Decomposing foreign exchange volatility, the authors find that the long-run component actually has the power to help explain the cross section of stock returns. This central finding has practical implications for anyone involved in asset pricing or international finance.
The authors decompose foreign exchange (FX) volatility in the US stock market into short- and long-run components by comparing various asset-pricing models. Their findings suggest that it is the long-run aspect of FX volatility that actually has value for asset pricing and is a statistically significant Merton factor in computing that pricing. This research contributes to a new way of looking at the state variables underlying the Fama–French–Carhart factors and has useful implications for international finance as well.
How Is This Research Useful to Practitioners?
The authors’ evidence supports their hypothesis that the long-run component of FX volatility does have power to explain the cross section of stock returns in the US market. Accordingly, this evidence presents useful information for anyone interested in international finance or empirical asset pricing. For international finance, the research results encourage a stronger emphasis on the second moment of exchange rates when examining the links between FX and equity markets. For empirical asset pricing, the authors’ findings cast a clearer light on the state variables that underlie the Fama–French–Carhart factors.
Being able to reduce noise when assessing volatility and determining asset pricing has considerable value in improving the efficacy of models for researchers and practitioners. If only the long-run component of FX volatility truly matters for asset pricing and has the power to explain the cross section of stock returns, as the authors’ research suggests, then it is helpful to know where to focus attention and what to ignore when conducting analysis.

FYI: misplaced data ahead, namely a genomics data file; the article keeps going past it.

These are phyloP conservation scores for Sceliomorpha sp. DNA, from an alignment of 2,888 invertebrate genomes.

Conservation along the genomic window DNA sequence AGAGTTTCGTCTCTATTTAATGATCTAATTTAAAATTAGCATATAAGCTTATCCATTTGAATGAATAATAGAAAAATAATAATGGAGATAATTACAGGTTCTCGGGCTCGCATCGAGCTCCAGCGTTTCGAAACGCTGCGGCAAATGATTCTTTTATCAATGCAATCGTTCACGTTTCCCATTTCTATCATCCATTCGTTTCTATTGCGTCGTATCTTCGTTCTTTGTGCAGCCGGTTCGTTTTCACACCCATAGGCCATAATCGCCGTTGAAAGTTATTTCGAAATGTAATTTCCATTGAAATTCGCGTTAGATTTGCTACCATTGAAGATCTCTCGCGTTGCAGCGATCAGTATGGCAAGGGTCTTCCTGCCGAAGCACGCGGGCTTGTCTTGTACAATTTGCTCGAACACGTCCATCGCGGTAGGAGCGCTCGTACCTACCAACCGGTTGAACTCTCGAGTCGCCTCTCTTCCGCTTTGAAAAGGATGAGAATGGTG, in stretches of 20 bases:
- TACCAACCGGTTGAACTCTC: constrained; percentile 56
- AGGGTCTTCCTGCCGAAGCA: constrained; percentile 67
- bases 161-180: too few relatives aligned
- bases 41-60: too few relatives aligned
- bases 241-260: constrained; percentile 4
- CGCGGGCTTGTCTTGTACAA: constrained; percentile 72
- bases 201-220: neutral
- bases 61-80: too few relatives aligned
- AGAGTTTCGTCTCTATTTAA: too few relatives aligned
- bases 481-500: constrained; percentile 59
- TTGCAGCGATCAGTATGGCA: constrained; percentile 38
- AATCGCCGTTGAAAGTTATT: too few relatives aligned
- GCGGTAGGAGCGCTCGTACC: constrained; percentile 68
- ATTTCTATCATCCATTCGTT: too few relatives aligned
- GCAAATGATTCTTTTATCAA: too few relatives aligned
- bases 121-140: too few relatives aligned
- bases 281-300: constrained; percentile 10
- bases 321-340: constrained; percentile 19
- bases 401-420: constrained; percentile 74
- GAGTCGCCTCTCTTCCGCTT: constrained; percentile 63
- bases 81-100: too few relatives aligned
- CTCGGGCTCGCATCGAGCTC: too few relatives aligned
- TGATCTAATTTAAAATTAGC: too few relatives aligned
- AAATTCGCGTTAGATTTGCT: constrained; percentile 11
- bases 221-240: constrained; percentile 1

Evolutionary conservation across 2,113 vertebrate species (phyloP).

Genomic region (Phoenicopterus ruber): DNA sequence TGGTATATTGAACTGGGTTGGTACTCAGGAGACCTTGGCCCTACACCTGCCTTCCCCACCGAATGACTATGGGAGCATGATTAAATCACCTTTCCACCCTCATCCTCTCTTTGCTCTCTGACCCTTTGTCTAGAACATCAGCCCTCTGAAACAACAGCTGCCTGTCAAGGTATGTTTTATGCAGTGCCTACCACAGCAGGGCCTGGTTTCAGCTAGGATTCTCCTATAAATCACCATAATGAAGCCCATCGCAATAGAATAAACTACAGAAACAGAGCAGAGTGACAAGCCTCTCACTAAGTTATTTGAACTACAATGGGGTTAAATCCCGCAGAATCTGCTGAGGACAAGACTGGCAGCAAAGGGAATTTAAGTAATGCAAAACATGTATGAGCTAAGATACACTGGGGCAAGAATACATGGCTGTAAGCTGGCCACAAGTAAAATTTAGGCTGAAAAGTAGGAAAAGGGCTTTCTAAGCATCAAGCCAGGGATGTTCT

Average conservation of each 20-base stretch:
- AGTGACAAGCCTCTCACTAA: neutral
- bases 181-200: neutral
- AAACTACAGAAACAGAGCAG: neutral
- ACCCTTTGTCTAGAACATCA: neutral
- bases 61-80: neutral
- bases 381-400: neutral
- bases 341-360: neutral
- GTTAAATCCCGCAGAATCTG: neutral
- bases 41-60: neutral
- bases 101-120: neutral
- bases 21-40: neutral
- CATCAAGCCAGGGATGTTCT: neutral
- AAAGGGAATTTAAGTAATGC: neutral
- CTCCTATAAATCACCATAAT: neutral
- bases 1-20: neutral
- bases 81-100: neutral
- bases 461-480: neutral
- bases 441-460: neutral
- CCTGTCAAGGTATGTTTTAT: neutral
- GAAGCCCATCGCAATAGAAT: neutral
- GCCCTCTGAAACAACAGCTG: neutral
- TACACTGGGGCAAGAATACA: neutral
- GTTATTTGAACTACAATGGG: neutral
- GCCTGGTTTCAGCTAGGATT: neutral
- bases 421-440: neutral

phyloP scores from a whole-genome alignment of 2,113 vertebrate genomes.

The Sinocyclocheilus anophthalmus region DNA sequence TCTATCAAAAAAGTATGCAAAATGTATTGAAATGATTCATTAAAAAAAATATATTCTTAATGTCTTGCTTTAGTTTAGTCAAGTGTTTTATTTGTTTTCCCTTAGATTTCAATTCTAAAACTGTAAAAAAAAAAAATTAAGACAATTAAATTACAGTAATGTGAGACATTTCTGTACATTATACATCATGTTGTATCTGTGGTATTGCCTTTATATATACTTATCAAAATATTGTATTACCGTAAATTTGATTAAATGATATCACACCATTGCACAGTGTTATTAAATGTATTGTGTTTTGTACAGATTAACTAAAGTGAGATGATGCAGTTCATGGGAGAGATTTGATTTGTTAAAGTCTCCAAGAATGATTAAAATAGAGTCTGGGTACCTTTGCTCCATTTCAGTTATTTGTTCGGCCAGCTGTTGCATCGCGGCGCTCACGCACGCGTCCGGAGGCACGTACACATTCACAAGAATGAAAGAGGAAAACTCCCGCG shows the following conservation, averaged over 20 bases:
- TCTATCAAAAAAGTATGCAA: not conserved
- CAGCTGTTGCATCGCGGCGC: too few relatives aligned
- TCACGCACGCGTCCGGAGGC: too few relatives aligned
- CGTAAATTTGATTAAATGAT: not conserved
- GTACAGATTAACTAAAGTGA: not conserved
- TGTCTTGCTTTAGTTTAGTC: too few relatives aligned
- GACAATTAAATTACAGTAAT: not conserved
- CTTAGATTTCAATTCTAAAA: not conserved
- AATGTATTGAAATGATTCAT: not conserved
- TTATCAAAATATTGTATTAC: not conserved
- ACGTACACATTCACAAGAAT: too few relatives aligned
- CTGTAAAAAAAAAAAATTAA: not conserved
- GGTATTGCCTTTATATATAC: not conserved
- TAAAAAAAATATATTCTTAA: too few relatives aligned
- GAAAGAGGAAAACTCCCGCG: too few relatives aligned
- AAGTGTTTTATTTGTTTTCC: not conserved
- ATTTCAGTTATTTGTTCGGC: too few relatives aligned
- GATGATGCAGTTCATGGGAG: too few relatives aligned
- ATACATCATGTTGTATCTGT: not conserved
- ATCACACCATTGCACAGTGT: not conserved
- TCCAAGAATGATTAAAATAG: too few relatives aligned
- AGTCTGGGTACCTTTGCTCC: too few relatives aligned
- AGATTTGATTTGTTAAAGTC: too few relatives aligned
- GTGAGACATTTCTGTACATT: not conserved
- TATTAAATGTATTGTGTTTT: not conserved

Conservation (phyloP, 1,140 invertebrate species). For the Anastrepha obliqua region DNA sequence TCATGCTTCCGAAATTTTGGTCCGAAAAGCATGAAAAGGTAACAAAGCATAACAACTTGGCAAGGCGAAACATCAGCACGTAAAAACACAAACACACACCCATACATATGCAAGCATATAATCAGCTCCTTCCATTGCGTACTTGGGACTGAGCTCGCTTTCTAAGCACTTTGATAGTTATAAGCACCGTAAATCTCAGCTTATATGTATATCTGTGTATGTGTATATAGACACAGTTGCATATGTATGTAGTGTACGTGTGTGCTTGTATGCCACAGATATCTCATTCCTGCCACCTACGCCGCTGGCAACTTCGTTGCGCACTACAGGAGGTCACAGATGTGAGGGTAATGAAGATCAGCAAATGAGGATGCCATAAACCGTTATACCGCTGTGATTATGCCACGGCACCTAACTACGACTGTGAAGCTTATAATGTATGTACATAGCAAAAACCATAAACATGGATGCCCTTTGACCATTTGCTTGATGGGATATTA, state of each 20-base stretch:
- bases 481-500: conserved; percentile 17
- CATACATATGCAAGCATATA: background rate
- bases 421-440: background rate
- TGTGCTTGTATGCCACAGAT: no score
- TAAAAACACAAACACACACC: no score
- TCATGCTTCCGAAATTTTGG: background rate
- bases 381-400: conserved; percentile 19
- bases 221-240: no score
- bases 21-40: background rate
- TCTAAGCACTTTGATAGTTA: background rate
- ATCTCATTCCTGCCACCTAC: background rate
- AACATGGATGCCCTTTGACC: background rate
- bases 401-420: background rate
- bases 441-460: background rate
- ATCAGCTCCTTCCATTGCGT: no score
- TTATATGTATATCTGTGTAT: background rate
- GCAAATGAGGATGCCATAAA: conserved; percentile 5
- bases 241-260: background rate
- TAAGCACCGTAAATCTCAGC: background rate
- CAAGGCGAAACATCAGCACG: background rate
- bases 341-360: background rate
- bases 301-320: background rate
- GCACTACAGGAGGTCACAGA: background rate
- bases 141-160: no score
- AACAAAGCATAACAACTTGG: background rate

How Did the Authors Conduct This Research?
The authors’ sample includes 34 countries and daily exchange rate data from the Federal Reserve Bank of St. Louis for January 1971, when daily exchange rate data became available, through December 2012. They obtain monthly equity-market data from Kenneth French’s website and CRSP.
The authors determine FX volatility by computing the absolute daily log return for each country on each day in the sample, averaging over all currencies available on any given day and averaging daily values within any given month. They then decompose the FX volatility into short- and long-run components using the Hodrick–Prescott methodology. They also construct volatility innovations by taking the first differences of the FX volatility and its components and by constructing factor-mimicking portfolios.
Four asset-pricing models are compared in order to assess whether the long-run component of FX volatility has the power to help explain the cross section of stock returns: (1) the standard capital asset pricing model (CAPM), (2) the CAPM enhanced with FX volatility, (3) a three-factor model that includes both short- and long-run components of FX volatility, and (4) a two-factor model that incorporates only the long-run component of FX volatility. The evidence suggests that it is the long-run component of FX volatility that has the power to helpb explain the cross section of stock returns in the US market. The authors conduct several robustness checks, all of which bolster the central finding of their research. The long-run component of FX volatility appears to explain approximately 15% of the mean excess returns in the stock portfolios tested.
The authors present their research in a clear, concise, and systematic way that seems compelling. Being able to filter out noise is always useful in constructing asset-pricing models. The results of their tests suggest various practical implications in the areas of asset pricing and international finance. It would be interesting to see where the results of this research could lead.